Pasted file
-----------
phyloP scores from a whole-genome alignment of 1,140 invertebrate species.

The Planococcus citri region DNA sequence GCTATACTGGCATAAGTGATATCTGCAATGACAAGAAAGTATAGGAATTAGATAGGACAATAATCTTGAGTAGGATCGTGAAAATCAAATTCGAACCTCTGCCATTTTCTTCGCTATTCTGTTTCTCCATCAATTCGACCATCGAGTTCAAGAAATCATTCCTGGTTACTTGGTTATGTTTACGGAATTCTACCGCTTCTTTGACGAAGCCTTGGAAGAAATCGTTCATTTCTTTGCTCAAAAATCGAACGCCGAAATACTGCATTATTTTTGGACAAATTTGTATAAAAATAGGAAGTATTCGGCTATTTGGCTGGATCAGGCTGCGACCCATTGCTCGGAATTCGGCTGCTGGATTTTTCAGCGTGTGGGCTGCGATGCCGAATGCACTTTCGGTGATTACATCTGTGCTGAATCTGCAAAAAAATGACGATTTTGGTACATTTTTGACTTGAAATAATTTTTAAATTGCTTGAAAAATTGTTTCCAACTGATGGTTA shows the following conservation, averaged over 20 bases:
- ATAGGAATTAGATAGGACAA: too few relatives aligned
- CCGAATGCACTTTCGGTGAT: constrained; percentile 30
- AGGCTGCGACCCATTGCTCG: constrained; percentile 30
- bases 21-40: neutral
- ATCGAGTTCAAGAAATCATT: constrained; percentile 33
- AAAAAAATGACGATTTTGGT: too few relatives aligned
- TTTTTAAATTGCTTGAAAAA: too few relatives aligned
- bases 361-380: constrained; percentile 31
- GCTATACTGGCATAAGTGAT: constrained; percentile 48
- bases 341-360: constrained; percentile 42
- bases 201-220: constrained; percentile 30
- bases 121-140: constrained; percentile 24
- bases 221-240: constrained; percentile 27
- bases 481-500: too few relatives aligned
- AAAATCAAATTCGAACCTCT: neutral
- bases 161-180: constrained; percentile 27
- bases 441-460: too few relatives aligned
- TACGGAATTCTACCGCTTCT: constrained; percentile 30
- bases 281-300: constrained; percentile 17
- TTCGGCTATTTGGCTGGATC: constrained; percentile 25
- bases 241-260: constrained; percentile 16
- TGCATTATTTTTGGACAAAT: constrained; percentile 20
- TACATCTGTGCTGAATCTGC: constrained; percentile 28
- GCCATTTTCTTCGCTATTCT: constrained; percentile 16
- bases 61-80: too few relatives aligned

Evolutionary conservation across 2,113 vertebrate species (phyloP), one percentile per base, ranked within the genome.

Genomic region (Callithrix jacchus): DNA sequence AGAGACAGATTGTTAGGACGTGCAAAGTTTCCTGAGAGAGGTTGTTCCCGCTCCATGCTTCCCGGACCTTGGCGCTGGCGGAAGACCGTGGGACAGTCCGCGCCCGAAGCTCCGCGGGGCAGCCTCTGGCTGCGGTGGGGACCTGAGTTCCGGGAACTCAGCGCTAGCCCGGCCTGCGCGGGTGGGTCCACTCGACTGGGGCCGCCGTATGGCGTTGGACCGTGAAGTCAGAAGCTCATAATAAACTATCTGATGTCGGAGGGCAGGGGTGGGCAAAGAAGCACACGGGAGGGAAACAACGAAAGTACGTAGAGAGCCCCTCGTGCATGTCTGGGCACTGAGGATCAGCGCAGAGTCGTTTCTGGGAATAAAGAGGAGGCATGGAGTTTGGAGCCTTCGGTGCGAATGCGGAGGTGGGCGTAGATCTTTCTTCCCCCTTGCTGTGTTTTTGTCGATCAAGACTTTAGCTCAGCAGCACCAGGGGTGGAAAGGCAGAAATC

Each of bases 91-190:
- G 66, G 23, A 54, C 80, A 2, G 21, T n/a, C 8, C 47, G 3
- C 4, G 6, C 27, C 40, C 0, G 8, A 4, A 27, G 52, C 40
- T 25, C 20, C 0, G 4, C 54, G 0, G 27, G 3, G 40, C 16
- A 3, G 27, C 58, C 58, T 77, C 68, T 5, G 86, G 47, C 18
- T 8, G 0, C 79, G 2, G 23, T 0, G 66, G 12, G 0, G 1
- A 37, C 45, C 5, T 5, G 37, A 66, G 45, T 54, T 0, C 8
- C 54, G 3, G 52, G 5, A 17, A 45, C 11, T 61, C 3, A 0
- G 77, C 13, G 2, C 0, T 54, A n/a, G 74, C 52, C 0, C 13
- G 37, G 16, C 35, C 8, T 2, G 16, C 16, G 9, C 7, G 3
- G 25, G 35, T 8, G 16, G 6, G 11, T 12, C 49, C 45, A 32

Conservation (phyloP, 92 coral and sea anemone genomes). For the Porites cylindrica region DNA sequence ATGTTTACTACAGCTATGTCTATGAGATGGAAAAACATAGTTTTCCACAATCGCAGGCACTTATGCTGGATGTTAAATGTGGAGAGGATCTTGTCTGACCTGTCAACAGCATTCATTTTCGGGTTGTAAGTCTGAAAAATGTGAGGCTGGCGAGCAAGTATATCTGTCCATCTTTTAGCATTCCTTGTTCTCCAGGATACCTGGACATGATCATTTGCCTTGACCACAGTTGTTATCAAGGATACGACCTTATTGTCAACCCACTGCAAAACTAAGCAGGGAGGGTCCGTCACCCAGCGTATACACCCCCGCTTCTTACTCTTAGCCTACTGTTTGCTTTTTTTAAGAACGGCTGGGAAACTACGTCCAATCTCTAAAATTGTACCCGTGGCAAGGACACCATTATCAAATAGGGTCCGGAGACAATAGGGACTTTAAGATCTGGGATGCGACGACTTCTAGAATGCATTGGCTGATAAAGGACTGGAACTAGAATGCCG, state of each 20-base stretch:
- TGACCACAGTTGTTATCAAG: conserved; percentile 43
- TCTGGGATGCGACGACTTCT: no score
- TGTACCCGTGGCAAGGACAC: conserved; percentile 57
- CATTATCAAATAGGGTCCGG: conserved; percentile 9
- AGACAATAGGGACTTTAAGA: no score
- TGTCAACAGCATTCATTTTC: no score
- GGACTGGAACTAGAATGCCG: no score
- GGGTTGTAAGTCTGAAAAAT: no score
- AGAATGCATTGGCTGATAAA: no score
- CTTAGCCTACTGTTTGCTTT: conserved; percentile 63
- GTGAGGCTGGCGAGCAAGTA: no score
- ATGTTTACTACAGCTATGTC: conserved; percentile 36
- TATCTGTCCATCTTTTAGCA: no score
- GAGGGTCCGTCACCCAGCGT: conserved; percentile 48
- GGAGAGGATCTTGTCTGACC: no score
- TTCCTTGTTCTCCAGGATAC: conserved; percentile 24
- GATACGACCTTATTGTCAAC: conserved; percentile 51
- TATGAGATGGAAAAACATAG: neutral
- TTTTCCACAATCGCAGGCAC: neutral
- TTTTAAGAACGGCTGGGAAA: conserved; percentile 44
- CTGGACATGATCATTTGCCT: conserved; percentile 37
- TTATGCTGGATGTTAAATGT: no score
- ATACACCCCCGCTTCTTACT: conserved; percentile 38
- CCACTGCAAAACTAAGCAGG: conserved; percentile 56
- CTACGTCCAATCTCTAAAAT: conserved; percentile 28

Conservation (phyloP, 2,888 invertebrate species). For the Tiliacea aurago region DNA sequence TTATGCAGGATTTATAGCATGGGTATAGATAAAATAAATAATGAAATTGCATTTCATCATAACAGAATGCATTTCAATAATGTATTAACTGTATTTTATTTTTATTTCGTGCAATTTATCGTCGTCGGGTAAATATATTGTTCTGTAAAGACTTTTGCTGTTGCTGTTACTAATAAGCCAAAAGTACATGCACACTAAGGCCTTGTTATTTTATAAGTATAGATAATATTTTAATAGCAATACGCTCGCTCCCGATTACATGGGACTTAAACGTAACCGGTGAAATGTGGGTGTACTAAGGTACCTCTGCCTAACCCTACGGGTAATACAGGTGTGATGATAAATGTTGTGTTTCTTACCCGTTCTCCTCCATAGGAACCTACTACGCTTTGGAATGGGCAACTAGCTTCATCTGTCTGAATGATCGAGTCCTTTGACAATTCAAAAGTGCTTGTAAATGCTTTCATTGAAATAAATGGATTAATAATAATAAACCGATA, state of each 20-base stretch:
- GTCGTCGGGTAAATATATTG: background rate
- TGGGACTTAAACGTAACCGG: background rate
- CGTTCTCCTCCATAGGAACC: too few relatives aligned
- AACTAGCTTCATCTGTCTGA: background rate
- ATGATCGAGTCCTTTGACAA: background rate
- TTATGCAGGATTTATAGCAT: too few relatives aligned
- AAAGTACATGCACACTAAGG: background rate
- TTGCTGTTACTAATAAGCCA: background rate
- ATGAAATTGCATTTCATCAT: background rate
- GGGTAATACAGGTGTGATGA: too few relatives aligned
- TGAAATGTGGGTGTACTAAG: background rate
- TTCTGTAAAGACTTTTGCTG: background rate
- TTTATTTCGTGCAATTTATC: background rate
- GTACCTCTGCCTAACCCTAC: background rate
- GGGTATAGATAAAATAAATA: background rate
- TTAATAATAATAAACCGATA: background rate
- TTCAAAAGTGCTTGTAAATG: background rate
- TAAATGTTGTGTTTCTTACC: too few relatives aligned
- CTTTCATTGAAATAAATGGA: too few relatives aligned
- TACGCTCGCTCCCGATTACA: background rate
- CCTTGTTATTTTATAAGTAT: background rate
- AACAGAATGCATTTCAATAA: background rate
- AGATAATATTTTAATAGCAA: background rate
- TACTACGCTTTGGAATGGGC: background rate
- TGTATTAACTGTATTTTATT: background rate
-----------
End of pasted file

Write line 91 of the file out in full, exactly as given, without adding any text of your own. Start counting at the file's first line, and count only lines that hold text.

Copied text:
- TACTACGCTTTGGAATGGGC: background rate